## Some Invariant Theory

We continue the previous discussion. Recall that for $\mu = \overline\lambda$ we have a $GL_n\mathbb{C}$-equivariant map

$\displaystyle \bigotimes_j \text{Alt}^{\mu_j} \mathbb{C}^n \to \bigotimes_i \text{Sym}^{\lambda_i} \mathbb{C}^n \subset\mathbb{C}[z_{i,j}]^{(\lambda_i)}, \quad e_T^\circ \mapsto D_T$

which induces an isomorphism between the unique copies of $V(\lambda)$ in both spaces. The kernel Q of this map is spanned by $e_T^\circ - \sum_S e_S^\circ$ for various fillings T with shape $\lambda$ and entries in [n].

E.g. suppose $\lambda = (4, 3, 1)$ and $n=5$; then $\mu = (3, 2, 2,1)$ and the map induces:

$\displaystyle \text{Alt}^3 \mathbb{C}^5 \otimes \text{Alt}^2 \mathbb{C}^5 \otimes \text{Alt}^2 \mathbb{C}^5\otimes \mathbb{C}^5 \longrightarrow \mathbb{C}[z_{1,j}]^{(4)} \otimes \mathbb{C}[z_{2,j}]^{(3)}\otimes \mathbb{C}[z_{3,j}]^{(1)}, \ 1\le j \le 5,$

with kernel Q. For the following filling T, we have the correspondence:

Lemma. If $\mu_j = \mu_{j+1} = \ldots = \mu_{j+m-1}$, then the above map factors through

$\displaystyle \text{Alt}^{\mu_j}\mathbb{C}^n \otimes \ldots \otimes \text{Alt}^{\mu_{j+m-1}}\mathbb{C}^n\longrightarrow \text{Sym}^m \left(\text{Alt}^{\mu_j} \mathbb{C}^n\right).$

E.g. in our example above, the map factors through $\text{Alt}^3 \mathbb{C}^5 \otimes \text{Sym}^2 \left(\text{Alt}^2 \mathbb{C}^5 \right)\otimes \mathbb{C}^5$.

Proof

Indeed if $\mu_j = \mu_{j+1}$, then swapping columns $j$ and $j+1$ of $T$ gives us the same $D_T$. ♦

Now suppose $0\le a\le n$ and $m\ge 0$; pick $\lambda = (m, \ldots, m)$ with length a. Now $\mu$ comprises of m copies of a so by the above lemma, we have a map:

$\displaystyle \text{Sym}^m \left(\text{Alt}^a \mathbb{C}^n\right) \longrightarrow \mathbb{C}[z_{1,j}]^{(m)} \otimes \ldots \otimes \mathbb{C}[z_{a,j}]^{(m)} \cong \mathbb{C}[z_{i,j}]^{(m,\ldots,m)}$

where $1 \le i \le a$ and $1 \le j \le n$. Taking the direct sum over all m we have:

$\displaystyle \text{Sym}^* \left(\text{Alt}^a \mathbb{C}^n\right) := \bigoplus_{m\ge 0} \text{Sym}^m \left(\text{Alt}^a \mathbb{C}^n\right)\longrightarrow \bigoplus_{m\ge 0}\mathbb{C}[z_{i,j}]^{(m,\ldots,m)} \subset \mathbb{C}[z_{i,j}]$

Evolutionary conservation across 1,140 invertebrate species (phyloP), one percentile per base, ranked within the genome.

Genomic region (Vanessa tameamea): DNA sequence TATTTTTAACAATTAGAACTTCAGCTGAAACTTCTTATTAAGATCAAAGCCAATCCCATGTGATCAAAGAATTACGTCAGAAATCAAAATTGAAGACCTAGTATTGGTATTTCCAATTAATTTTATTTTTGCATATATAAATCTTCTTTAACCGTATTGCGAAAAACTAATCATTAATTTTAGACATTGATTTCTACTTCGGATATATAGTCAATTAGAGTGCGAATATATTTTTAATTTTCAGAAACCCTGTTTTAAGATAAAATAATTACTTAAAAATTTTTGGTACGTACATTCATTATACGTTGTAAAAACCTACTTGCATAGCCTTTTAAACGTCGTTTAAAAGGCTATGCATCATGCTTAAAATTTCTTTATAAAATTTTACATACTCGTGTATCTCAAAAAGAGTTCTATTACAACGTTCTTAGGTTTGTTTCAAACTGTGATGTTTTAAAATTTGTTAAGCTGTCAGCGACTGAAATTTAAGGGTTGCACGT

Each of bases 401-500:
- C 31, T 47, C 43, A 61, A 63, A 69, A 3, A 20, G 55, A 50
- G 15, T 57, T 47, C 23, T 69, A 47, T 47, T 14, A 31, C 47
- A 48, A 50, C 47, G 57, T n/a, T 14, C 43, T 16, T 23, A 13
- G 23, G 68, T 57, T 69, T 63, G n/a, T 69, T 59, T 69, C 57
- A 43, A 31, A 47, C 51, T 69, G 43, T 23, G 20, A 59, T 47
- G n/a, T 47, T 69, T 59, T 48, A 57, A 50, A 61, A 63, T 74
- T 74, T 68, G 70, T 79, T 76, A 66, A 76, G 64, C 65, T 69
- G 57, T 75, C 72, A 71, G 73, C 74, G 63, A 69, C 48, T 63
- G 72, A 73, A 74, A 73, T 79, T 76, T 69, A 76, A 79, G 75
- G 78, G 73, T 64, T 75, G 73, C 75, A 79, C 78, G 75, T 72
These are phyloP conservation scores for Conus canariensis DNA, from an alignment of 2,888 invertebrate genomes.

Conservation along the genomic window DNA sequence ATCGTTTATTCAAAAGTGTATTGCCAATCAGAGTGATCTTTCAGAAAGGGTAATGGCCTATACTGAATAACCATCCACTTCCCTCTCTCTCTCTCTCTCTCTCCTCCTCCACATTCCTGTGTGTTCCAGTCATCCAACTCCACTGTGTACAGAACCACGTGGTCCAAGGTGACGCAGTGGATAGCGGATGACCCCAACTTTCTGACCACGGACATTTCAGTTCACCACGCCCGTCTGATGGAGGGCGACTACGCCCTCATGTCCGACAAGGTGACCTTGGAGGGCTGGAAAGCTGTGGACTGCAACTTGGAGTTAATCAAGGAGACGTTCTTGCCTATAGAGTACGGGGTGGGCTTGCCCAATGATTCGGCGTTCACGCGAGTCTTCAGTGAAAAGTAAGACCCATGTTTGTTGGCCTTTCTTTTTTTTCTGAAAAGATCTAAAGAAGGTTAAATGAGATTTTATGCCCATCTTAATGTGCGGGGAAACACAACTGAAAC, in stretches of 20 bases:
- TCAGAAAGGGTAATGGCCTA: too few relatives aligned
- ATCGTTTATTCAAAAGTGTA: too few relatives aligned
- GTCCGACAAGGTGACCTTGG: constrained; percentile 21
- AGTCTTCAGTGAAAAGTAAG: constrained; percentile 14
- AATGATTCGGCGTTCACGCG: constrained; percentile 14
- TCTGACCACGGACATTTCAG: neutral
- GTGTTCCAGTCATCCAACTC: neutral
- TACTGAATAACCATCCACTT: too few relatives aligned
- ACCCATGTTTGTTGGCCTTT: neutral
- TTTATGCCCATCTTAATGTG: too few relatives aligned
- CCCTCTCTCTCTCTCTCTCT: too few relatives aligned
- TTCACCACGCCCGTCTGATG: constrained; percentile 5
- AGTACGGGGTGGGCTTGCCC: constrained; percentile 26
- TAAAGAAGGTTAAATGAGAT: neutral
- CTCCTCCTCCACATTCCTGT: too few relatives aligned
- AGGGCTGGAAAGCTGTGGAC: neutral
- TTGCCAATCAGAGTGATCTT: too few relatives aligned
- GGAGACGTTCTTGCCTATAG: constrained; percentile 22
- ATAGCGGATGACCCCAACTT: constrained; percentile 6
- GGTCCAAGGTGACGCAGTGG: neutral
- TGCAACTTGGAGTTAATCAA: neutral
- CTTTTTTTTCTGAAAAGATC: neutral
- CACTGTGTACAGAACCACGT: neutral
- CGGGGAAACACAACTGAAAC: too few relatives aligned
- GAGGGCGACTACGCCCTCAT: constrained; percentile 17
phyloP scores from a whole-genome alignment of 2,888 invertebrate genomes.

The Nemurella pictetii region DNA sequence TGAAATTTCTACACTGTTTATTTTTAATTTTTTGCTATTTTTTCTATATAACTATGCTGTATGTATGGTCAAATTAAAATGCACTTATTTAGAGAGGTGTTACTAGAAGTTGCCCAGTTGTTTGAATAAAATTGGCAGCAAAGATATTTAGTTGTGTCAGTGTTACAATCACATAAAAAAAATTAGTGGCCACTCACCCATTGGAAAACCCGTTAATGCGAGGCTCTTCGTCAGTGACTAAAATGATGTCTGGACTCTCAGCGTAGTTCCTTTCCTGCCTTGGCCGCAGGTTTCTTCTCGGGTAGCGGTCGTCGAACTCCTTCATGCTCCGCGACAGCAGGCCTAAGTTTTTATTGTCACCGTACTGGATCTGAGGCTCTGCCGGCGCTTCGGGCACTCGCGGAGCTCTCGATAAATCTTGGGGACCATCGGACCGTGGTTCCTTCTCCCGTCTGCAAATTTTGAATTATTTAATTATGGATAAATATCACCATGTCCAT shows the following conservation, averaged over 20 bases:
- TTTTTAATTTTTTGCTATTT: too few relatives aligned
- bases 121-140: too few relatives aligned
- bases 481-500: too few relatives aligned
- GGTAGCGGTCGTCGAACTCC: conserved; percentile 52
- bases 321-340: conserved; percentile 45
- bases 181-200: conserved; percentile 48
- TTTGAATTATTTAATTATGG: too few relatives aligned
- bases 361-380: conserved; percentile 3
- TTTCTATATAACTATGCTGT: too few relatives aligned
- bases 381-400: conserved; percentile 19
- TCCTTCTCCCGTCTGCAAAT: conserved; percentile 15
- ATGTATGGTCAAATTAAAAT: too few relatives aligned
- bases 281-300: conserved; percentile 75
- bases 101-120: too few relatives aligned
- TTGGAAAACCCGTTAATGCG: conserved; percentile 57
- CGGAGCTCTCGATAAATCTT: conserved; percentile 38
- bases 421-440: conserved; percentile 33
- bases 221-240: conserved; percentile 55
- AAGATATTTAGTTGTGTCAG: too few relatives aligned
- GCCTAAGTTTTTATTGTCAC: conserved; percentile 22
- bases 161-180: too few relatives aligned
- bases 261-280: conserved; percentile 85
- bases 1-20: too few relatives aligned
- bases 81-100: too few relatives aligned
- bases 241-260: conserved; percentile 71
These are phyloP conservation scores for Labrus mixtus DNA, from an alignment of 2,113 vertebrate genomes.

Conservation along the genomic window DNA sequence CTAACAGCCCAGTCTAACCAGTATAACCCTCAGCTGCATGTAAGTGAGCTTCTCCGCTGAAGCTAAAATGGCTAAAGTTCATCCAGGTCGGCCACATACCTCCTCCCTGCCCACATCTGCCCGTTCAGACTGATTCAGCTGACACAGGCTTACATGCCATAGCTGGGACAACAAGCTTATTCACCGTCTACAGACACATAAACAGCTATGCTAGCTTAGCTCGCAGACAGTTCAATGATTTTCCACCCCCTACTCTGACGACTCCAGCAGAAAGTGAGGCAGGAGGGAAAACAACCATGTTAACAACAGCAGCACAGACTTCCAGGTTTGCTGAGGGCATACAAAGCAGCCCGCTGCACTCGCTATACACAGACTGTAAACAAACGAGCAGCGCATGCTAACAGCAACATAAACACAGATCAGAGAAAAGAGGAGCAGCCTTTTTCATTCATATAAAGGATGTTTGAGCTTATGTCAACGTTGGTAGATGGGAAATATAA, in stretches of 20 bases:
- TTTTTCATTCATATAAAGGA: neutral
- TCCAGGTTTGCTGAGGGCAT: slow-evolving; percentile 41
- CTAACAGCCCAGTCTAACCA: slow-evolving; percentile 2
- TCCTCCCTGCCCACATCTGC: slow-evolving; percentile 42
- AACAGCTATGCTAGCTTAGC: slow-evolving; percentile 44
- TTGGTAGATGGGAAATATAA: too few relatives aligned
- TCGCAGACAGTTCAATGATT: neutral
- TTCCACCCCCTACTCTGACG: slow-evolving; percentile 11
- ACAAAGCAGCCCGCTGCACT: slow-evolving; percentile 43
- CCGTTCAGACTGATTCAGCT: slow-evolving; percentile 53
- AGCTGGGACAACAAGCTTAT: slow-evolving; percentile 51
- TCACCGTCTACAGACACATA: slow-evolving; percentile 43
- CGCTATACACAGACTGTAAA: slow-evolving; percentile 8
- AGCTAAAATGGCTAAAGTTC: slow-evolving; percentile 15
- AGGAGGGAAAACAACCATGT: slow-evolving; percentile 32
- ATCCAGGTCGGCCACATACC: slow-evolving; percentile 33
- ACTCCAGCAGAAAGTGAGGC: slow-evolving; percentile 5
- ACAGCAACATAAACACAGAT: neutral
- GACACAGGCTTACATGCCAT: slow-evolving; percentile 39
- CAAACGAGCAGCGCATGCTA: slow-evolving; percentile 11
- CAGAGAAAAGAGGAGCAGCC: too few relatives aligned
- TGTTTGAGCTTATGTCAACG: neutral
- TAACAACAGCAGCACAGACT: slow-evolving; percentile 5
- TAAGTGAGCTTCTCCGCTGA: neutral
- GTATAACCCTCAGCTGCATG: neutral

which is a homomorphism of $GL_n\mathbb{C}$-representations. Furthermore, $\text{Sym}^* V$ for any vector space V has an algebra structure via $\text{Sym}^m V \times \text{Sym}^n V \to \text{Sym}^{m+n}V.$ The above map clearly preserves multiplication since multiplying $e_T^\circ e_{T'}^\circ$ and $D_T D_{T'}$ both correspond to concatenation of T and T’. So it is also a homomorphism of $\mathbb{C}$-algebras.

Question. A basis of $\text{Alt}^a\mathbb{C}^n$ is given by

$\displaystyle e_{i_1, \ldots, i_a} := e_{i_1} \wedge \ldots \wedge e_{i_a}$

for $1 \le i_1 < \ldots < i_a \le n.$ Hence $\text{Sym}^*\left(\text{Alt}^a \mathbb{C}^n\right) \cong \mathbb{C}[e_{i_1,\ldots,i_a}]$, the ring of polynomials in $n\choose a$ variables. What is the kernel $P$ of the induced map:

$\mathbb{C}[e_{i_1, \ldots, i_a}] \longrightarrow \mathbb{C}[z_{1,1}, \ldots, z_{a,n}]?$

We have seen that for any $1 \le i_1 < \ldots < i_a \le n$ and $1 \le j_1 < \ldots < j_a \le n$ we have:

$\displaystyle e_{i_1, \ldots, i_a} e_{j_1, \ldots, j_a} = \sum e_{i_1', \ldots, i_a'} e_{j_1', \ldots, j_k', j_{k+1},\ldots, j_a}$

where we swap $j_1, \ldots, j_k$ with various sets of k indices in $i_1, \ldots, i_a$ while preserving the order to give $(i_1', \ldots, i_a')$ and $(j_1', \ldots, j_k')$. Hence, P contains the ideal generated by all such quadratic relations.

On the other hand, any relation $e_T = \sum_S e_S$ is a multiple of such a quadratic equation with a polynomial. This is clear by taking the two columns used in swapping; the remaining columns simply multiply the quadratic relation with a polynomial. Hence P is the ideal generated by these quadratic equations. ♦

Since the quotient of $\mathbb{C}[e_{i_1, \ldots, i_a}]$ by $P$ is a subring of $\mathbb{C}[z_{i,j}]$, we have:

Corollary. The ideal generated by the above quadratic equations is prime.